Competencies and Stories


  David Dunn, Sarah Miller, Leroy Philbrook (via SKYPE), Jim Wiegel.

SURPRISE !  SURPRISE !  Our group is collecting YOUR STORIES.  We would like to collect a hundred or so by the end of January.  By doing this, we hope to fill in our collective memory of the impact we have had, both in dispersion since 1988 and before that and to begin to see the significant competencies we have been able to apply. 

Deep thanks to Karen Bueno, John Cock, Larry Loeppke, Larry Philbrook and Jim Wiegel who have already gone on line with stories (also to the others of you who have posted your stories other places on the Wedgeblade Repository site.  If you have a story to tell, you can do this by simply clicking on the link below and you will be guided through a series of prompts to tell your story.  You can also forward this link to others who have stories.

We have also included the questions for the story interview at the end of this report, so you can just copy them and draft your stories at your leisure. 


STORIES AND COMPETENCIES GROUP REPORT:  David Dunn, Sarah Miller, Leroy Philbrook, Jim Wiegel.

One of the working groups in our gathering in Junaluska is working on 3 inter-related topics:

1.  Identifying the distinctive set of competencies and qualities which mark us as knowing, doing, being the league or the order or the guild or whatever you name it.  In this new body, we can no longer identify ourselves simply by a past association with OE, EI or ICA, we have to describe us in a different way that is accessible to us and others today.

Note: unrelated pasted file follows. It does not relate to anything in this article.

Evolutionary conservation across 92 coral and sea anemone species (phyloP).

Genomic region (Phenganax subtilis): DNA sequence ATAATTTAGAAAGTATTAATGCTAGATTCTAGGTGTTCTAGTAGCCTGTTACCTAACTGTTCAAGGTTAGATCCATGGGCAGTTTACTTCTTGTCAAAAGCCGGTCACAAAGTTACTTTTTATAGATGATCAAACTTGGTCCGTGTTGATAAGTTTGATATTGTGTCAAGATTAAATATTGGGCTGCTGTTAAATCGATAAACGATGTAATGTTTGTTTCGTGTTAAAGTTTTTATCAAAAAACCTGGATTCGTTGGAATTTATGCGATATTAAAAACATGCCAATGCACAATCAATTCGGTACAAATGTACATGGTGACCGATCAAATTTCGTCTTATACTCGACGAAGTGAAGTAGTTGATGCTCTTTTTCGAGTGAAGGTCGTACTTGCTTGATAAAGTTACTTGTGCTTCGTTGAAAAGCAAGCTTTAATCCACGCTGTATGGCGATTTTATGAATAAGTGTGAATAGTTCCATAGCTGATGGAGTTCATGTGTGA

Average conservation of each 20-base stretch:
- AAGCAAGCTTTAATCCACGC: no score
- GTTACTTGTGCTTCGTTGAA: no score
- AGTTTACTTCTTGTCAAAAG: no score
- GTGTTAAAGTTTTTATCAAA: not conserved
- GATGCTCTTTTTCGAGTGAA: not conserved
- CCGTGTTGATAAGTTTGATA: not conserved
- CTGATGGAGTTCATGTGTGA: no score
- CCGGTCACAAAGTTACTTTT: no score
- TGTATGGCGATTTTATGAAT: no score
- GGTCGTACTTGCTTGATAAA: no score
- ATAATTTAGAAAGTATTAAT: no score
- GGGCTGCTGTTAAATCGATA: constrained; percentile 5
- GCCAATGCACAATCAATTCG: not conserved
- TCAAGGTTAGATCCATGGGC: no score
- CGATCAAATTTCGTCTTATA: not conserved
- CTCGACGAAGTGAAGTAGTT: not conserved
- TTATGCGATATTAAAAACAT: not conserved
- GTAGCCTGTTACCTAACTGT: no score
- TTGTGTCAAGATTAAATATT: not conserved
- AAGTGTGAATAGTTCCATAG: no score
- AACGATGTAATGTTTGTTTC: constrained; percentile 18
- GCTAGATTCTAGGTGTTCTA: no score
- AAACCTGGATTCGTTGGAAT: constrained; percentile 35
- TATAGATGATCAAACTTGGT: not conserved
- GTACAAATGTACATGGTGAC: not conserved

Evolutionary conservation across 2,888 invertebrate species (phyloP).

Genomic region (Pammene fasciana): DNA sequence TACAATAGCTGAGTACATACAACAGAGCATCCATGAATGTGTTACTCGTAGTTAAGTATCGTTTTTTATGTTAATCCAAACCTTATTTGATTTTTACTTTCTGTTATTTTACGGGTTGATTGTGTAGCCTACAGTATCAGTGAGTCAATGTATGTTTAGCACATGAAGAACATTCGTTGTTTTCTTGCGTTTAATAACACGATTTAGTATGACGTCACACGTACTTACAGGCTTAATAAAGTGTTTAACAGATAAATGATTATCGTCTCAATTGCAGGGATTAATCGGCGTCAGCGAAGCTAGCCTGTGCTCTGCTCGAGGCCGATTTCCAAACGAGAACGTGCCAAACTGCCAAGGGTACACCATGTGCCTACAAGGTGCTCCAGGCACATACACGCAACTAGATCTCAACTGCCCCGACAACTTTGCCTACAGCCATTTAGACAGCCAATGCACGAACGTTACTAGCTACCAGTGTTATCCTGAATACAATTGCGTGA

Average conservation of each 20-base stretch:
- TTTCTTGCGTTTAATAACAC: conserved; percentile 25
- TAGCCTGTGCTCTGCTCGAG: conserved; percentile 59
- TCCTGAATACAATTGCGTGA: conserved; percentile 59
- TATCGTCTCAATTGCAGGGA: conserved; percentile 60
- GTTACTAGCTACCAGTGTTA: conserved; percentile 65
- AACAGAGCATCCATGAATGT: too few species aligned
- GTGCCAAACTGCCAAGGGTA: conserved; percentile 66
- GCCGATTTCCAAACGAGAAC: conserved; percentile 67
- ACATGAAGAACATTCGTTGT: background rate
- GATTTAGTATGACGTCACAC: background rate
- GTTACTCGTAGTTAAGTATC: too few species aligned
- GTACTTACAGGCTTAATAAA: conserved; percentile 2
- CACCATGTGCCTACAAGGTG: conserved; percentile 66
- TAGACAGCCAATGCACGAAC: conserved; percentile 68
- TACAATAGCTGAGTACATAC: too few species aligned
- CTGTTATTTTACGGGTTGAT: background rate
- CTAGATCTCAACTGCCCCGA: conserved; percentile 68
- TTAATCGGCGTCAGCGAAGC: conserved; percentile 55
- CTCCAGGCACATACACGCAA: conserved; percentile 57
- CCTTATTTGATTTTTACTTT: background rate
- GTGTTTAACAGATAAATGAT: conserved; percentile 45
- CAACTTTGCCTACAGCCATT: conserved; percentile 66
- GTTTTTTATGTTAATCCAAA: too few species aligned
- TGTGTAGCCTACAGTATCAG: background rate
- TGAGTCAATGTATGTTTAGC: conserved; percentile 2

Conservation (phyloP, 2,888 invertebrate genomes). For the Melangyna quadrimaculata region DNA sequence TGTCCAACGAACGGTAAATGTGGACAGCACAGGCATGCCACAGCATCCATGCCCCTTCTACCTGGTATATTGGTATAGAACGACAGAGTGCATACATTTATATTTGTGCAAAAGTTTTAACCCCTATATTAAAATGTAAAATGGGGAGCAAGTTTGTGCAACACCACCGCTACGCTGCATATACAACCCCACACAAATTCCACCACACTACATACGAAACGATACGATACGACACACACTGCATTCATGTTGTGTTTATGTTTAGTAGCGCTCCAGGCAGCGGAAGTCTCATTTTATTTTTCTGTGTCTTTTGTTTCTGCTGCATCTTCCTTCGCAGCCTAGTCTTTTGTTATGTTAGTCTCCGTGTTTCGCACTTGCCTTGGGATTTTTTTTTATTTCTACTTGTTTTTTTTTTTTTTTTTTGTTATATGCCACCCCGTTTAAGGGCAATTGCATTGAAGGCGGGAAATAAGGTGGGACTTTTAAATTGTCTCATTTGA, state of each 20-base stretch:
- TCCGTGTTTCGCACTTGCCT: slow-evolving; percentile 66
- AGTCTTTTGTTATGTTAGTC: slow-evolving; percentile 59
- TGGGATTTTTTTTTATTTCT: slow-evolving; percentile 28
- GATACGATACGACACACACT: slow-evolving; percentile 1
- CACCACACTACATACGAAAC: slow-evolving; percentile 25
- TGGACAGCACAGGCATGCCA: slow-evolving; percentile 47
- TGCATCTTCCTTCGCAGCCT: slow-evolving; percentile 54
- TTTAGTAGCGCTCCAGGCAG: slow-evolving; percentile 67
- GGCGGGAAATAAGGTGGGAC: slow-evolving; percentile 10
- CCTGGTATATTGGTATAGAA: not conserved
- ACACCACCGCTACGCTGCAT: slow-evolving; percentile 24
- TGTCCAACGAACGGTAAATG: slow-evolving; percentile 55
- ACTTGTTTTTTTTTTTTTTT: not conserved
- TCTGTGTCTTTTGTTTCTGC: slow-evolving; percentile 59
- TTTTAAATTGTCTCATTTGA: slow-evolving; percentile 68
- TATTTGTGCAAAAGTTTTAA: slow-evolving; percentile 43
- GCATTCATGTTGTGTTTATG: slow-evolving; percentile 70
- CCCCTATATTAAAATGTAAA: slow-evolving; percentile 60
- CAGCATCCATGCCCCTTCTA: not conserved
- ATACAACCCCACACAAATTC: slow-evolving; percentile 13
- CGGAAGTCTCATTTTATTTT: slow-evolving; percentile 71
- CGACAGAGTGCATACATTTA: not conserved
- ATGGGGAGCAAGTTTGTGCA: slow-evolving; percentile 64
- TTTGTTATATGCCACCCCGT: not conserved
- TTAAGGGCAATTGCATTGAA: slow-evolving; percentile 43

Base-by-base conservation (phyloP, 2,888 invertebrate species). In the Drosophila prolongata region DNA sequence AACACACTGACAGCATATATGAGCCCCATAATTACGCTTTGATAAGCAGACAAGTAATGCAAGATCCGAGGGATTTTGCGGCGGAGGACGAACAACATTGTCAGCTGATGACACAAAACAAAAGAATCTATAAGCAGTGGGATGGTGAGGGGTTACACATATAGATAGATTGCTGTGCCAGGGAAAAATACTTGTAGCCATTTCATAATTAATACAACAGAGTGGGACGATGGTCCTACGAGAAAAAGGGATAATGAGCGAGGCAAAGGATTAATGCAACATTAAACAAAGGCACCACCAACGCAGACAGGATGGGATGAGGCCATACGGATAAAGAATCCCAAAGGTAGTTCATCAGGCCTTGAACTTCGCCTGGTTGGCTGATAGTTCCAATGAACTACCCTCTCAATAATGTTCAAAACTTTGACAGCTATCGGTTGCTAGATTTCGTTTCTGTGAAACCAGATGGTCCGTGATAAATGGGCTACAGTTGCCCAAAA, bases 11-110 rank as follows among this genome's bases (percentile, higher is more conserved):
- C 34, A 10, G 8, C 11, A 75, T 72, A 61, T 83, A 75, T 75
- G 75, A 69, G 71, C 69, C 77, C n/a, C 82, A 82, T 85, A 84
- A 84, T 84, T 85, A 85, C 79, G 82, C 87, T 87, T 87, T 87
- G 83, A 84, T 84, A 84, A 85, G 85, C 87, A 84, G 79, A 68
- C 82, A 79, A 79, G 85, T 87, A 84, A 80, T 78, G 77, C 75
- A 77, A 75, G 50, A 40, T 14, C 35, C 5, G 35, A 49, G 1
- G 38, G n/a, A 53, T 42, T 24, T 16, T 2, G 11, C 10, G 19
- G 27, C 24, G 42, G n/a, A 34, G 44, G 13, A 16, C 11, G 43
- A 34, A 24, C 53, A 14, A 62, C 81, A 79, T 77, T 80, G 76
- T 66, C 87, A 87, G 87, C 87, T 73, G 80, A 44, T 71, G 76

2.  Telling the stories / capturing the wisdom of this past 30 years, our dispersion.  Whatever the source of our involvement and commitment to Springboard, we need ways to share the story of that commitment, both our personal journey, but, more importantly, of what we have done and the difference that our service has made in communities, in organizations, initiatives, families, teams, the lives of others --both short term and lasting examples, both subtle and dramatic.

3.  Telling the stories / capturing the wisdom of the first 30 years.  From this vantage point, what are good examples of the difference we made?  In the legacy interviews being conducted by Jim and Judy Wiegel (about 60 hours so far) the primary focus is on capturing the personal stories of people, how they came to be involved, what happened to them.  Here we are focused on the impact of our engagement and care, the difference we made in the lives of other communities, teams, organizations. etc.


This task involves the gathering of stories, the refinement of our recollections and reflections to become more helpful to listeners and the assembly, in a different way, of a history, both shared and unique of the past half century or more with an eye to what, in that history, is helpful in this new century.